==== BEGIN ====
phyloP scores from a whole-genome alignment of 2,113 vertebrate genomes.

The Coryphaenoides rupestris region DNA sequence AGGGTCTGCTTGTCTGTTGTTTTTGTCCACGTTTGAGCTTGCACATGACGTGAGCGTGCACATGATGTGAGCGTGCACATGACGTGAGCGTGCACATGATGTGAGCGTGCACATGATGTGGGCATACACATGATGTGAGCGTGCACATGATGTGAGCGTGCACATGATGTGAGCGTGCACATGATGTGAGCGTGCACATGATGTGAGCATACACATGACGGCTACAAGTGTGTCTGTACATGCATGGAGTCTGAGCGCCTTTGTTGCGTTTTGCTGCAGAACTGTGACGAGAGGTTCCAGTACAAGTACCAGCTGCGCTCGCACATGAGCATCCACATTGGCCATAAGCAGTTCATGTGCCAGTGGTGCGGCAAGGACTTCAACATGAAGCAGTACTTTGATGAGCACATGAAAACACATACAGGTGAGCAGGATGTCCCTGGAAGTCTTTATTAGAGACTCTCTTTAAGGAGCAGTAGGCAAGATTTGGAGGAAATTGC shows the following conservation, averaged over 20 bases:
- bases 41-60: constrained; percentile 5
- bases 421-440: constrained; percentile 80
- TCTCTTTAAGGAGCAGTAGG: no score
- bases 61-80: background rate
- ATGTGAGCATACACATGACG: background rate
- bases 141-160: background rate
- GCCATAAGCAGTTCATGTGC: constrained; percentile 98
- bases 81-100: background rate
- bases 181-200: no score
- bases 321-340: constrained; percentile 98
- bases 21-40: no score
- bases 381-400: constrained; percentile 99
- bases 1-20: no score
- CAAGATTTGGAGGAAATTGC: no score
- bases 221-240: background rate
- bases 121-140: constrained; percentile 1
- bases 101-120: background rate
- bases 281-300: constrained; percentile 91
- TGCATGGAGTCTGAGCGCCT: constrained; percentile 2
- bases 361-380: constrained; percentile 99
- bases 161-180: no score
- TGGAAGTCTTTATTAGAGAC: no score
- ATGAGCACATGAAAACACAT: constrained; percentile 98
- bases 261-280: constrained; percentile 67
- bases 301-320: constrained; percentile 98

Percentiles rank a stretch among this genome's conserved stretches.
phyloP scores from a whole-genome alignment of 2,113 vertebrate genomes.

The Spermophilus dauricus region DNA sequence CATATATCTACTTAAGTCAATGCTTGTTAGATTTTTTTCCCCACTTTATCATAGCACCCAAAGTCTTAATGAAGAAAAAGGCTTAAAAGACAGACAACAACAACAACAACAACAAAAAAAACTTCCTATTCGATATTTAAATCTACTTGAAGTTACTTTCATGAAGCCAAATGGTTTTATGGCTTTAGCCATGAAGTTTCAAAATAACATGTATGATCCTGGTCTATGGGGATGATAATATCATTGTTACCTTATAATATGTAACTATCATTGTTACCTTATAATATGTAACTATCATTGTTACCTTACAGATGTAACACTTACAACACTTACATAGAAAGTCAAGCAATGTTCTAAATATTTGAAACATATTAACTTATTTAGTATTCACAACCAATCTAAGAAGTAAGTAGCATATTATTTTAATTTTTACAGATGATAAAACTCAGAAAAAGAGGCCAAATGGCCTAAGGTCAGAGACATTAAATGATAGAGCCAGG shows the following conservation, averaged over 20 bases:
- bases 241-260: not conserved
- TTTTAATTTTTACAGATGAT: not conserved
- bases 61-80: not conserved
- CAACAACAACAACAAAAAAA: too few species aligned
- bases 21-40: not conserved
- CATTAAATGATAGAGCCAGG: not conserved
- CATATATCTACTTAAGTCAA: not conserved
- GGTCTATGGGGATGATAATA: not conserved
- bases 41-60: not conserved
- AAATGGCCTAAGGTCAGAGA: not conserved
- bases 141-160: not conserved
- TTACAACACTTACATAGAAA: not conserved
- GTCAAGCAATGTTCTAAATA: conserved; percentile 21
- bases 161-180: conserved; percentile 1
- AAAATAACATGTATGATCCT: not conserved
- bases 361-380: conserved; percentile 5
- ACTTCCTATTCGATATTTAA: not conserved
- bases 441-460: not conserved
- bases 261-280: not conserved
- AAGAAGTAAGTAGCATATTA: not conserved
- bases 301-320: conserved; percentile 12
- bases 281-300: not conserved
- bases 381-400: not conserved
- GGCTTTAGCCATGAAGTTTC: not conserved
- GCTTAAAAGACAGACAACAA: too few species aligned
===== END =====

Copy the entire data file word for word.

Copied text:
phyloP scores from a whole-genome alignment of 2,113 vertebrate genomes.

The Coryphaenoides rupestris region DNA sequence AGGGTCTGCTTGTCTGTTGTTTTTGTCCACGTTTGAGCTTGCACATGACGTGAGCGTGCACATGATGTGAGCGTGCACATGACGTGAGCGTGCACATGATGTGAGCGTGCACATGATGTGGGCATACACATGATGTGAGCGTGCACATGATGTGAGCGTGCACATGATGTGAGCGTGCACATGATGTGAGCGTGCACATGATGTGAGCATACACATGACGGCTACAAGTGTGTCTGTACATGCATGGAGTCTGAGCGCCTTTGTTGCGTTTTGCTGCAGAACTGTGACGAGAGGTTCCAGTACAAGTACCAGCTGCGCTCGCACATGAGCATCCACATTGGCCATAAGCAGTTCATGTGCCAGTGGTGCGGCAAGGACTTCAACATGAAGCAGTACTTTGATGAGCACATGAAAACACATACAGGTGAGCAGGATGTCCCTGGAAGTCTTTATTAGAGACTCTCTTTAAGGAGCAGTAGGCAAGATTTGGAGGAAATTGC shows the following conservation, averaged over 20 bases:
- bases 41-60: constrained; percentile 5
- bases 421-440: constrained; percentile 80
- TCTCTTTAAGGAGCAGTAGG: no score
- bases 61-80: background rate
- ATGTGAGCATACACATGACG: background rate
- bases 141-160: background rate
- GCCATAAGCAGTTCATGTGC: constrained; percentile 98
- bases 81-100: background rate
- bases 181-200: no score
- bases 321-340: constrained; percentile 98
- bases 21-40: no score
- bases 381-400: constrained; percentile 99
- bases 1-20: no score
- CAAGATTTGGAGGAAATTGC: no score
- bases 221-240: background rate
- bases 121-140: constrained; percentile 1
- bases 101-120: background rate
- bases 281-300: constrained; percentile 91
- TGCATGGAGTCTGAGCGCCT: constrained; percentile 2
- bases 361-380: constrained; percentile 99
- bases 161-180: no score
- TGGAAGTCTTTATTAGAGAC: no score
- ATGAGCACATGAAAACACAT: constrained; percentile 98
- bases 261-280: constrained; percentile 67
- bases 301-320: constrained; percentile 98

Percentiles rank a stretch among this genome's conserved stretches.
phyloP scores from a whole-genome alignment of 2,113 vertebrate genomes.

The Spermophilus dauricus region DNA sequence CATATATCTACTTAAGTCAATGCTTGTTAGATTTTTTTCCCCACTTTATCATAGCACCCAAAGTCTTAATGAAGAAAAAGGCTTAAAAGACAGACAACAACAACAACAACAACAAAAAAAACTTCCTATTCGATATTTAAATCTACTTGAAGTTACTTTCATGAAGCCAAATGGTTTTATGGCTTTAGCCATGAAGTTTCAAAATAACATGTATGATCCTGGTCTATGGGGATGATAATATCATTGTTACCTTATAATATGTAACTATCATTGTTACCTTATAATATGTAACTATCATTGTTACCTTACAGATGTAACACTTACAACACTTACATAGAAAGTCAAGCAATGTTCTAAATATTTGAAACATATTAACTTATTTAGTATTCACAACCAATCTAAGAAGTAAGTAGCATATTATTTTAATTTTTACAGATGATAAAACTCAGAAAAAGAGGCCAAATGGCCTAAGGTCAGAGACATTAAATGATAGAGCCAGG shows the following conservation, averaged over 20 bases:
- bases 241-260: not conserved
- TTTTAATTTTTACAGATGAT: not conserved
- bases 61-80: not conserved
- CAACAACAACAACAAAAAAA: too few species aligned
- bases 21-40: not conserved
- CATTAAATGATAGAGCCAGG: not conserved
- CATATATCTACTTAAGTCAA: not conserved
- GGTCTATGGGGATGATAATA: not conserved
- bases 41-60: not conserved
- AAATGGCCTAAGGTCAGAGA: not conserved
- bases 141-160: not conserved
- TTACAACACTTACATAGAAA: not conserved
- GTCAAGCAATGTTCTAAATA: conserved; percentile 21
- bases 161-180: conserved; percentile 1
- AAAATAACATGTATGATCCT: not conserved
- bases 361-380: conserved; percentile 5
- ACTTCCTATTCGATATTTAA: not conserved
- bases 441-460: not conserved
- bases 261-280: not conserved
- AAGAAGTAAGTAGCATATTA: not conserved
- bases 301-320: conserved; percentile 12
- bases 281-300: not conserved
- bases 381-400: not conserved
- GGCTTTAGCCATGAAGTTTC: not conserved
- GCTTAAAAGACAGACAACAA: too few species aligned